5 Motivations to Save For Your Big Trip

Ok, I get it. If I forgo my venti non-fat $5 Starbucks latte everyday, I will amass fortunes of great wealth and be able to travel indefinitely.   It seems every budget and saving article has this same advice  – the daily Starbucks habit has become the modern day coupon to clip from spending habits.

What I find most interesting as a traveler, is knowing what that $5 actually means – in real-world terms – to a travel budget and a dream trip.

Knowing this everyday spending-to-travel conversion rate is as essential as knowing the dollars to baht conversion when thinking about saving and budgeting a Big Trip.  This understanding and a well-formed travel vision can motivate action into savings and (Whoa!) make your travel dreams come true.

The most common question I received when traveling around the world for two years was, “How can you afford it?” I paid for it by saying “no” to a lot of things and saying “yes” to what that saved dollar meant for a trip – a camel ride in Egypt and volunteering in India. The first step in motivation to save and sacrifice is knowing what your travel dollar is really worth. I sat down with Tara Russell – a “Life Sabbatical & Long-term Travel Coach”  – of Three Month Visa Coaching and Consulting and she explained to me how a saved dollar has translated into real-life dream experiences for her clients.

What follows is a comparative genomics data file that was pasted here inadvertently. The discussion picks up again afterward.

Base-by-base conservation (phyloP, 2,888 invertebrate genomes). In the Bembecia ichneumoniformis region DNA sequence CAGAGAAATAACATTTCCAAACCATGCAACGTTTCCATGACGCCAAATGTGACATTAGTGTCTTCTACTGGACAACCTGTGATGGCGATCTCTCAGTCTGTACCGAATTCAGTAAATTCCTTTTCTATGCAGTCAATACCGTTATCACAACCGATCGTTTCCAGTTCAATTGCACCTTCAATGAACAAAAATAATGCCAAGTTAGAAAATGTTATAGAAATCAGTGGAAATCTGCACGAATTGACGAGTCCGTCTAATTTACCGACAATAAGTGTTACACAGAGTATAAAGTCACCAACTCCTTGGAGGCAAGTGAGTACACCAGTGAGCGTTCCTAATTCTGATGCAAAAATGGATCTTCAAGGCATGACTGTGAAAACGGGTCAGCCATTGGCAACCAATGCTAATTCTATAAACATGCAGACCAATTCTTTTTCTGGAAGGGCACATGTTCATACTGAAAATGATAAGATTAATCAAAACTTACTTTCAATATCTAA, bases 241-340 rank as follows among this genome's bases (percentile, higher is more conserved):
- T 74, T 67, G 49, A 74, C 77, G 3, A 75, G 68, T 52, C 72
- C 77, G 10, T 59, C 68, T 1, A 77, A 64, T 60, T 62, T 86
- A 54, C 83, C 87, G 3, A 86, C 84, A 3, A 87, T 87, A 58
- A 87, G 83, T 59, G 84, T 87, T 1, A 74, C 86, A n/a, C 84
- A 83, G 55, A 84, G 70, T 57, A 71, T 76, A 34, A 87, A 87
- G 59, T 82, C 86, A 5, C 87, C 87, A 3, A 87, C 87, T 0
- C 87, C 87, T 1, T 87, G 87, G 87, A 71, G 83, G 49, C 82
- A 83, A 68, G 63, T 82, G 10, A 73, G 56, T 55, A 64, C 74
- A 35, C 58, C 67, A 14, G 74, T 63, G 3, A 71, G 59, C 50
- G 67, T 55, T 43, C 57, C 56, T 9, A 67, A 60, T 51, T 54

“In America, especially in urban centers, we have a warped sense of what normal things cost.” She expands, “That $5 latte can actually mean a whole day of spending in developing countries.” I can relate. Living in San Francisco,  a $50 dinner out with friends every weekend is “normal.” In my experience, just one of those dinners is three days of sweet living in Goa, India –  beach front shack, fresh fish dinner, and some Kingfishers drunk while watching the sun set on the Arabian Sea.

To help you save for your Big Trip, Tara has come up with a very unique and impactful way of translating what the skipped coffee, the cheaper bottle of wine,  and that bypassed impulse Groupon means for your travel dreams.  She’s calculated some of these “saying no to something means saying yes to my travel dreams” conversions for you in this list.

Instead of a Triple Grande Soy Latte and a Fruit Scone at your Local Starbucks ($8.00)



Say Yes to a Hotel Room and Breakfast in Kathmandu, Nepal

Solukhumbu Trail 2010 hotel Gangjong (3)

Photo by akunamatataon Flickr

Instead of a Salad and Drink at Mixt Greens For Lunch

Lettuce library at Mixt Greens - fantastical salad restaurant.
Photo by zcopley on Flickr


Say Yes to One Day on the Annapurna Trail ($15.00)

Grant Assenheimer - Annapurna, Nepal
Photo by pawanpandey on Flickr

Instead of a bottle of Beringer Private Reserve 2008 ($38.00) on Wine.com

Beringer Wine

Say Yes to a Personally Guided 3-hour Lecture Tour of Gion, a popular Geisha District, in Kyoto, Japan

Gion Tour
Photo by Tara Russell


Instead of a 60 minute “Fully-Loaded Facial” at Bliss Spa in San Francisco ($180.00 before tip)

W Fort Lauderdale

Photo by miamism on Flickr

Say Yes to A 5-Day Riverboat Journey into the Brazilian Rainforest

Photo by albertphotograf on Flickr

Instead of Two Tickets at a Movie Theater and a Popcorn ($30.00)

tickets here
Photo by EvelynGiggles on Flickr

Say Yes to a 90 Minute Aromatherapy Massage at The Sanctuary Resort and Spa on Koh Phangan in Thailand

Haad Rin beach, Koh Phangan, Thailand
Photo by victoriapeckham on Flickr

Instead of A Lululemon Tank ($54.00)